Marawi is a city in the Mindanao region of the Philippines that has been plagued by violence for many years. Islamic extremist groups have used the city as a base of operations, and there have been frequent clashes between these groups and government forces. In May 2017, these tensions boiled over into all-out war, as extremists launched an attack on the city and took control of several neighborhoods. The fighting was eventually quelled by the Philippine military, but not before causing extensive damage to the city. Marawi remains one of the most dangerous cities in the Philippines, and only time will tell if peace will ever truly be restored to this war-torn city.

Jolo Province

This island is known to have many members of the Abu Sayyaf group. The rebel group is known for robberies, kidnapping tourists, and petty theft. Jolo has been the site of numerous terrorist attacks, including bombings and kidnappings. As a result, it is considered one of the most dangerous cities in the Philippines. Travel to Jolo should be avoided unless absolutely necessary.

Travelers face a high risk of kidnapping in many parts of the Philippines. The country has terror groups that like to kidnap tourists for ransom. Most of the kidnappings happen in;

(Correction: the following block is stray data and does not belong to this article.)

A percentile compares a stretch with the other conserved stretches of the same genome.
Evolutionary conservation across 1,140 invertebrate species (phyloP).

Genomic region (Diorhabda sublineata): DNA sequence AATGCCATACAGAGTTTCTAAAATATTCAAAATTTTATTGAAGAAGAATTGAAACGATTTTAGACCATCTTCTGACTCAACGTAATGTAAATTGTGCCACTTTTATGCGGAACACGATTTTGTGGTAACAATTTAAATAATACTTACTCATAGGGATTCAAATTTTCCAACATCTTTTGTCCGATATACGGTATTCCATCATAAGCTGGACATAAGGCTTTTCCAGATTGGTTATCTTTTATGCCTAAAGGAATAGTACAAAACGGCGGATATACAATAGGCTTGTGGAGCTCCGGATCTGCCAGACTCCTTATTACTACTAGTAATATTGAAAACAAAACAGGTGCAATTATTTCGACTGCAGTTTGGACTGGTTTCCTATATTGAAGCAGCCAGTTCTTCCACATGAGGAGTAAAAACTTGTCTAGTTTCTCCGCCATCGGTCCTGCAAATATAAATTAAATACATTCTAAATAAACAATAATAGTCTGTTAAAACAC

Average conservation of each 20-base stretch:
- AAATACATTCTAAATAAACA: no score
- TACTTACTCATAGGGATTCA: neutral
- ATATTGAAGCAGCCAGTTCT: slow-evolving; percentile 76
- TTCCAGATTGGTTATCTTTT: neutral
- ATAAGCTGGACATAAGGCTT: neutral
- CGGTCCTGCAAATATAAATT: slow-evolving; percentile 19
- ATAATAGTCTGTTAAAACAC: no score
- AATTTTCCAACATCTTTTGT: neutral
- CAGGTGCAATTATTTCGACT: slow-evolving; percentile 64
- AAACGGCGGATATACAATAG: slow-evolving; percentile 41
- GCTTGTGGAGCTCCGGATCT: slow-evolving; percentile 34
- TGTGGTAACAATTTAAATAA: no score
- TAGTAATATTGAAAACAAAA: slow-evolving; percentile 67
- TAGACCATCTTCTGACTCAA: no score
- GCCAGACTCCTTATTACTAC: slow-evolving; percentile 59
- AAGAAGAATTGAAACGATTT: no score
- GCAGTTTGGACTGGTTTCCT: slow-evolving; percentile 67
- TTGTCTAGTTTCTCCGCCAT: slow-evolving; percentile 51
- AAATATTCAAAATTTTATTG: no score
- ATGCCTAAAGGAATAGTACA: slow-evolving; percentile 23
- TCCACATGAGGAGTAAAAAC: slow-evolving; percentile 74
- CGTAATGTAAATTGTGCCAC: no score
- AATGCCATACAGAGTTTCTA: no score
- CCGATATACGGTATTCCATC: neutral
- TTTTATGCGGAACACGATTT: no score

• Lanao del Norte Province
  • Sarangani Province
  • General Santos City
  • North Cotabato Province
  • South Cotabato Province
  • Pangutaran Island
  • Zamboanga City


Even though there are many unsafe places in the Philippines, there are lots of safe places as well. If you stick to popular tourist destinations, you will be safe. Stay away from secluded areas and get travel insurance.

What Are The Main Attractions In The Philippines 1

What Are the Main Attractions in the Philippines?

The Philippines is a beautiful country at the eastern end of Asia. The beautiful country has over 7,000 islands and numerous indigenous tribes. It has friendly people, beautiful beaches, interesting cuisine, and plenty of historic sites. Some of the main attractions include;

Tubbataha Reef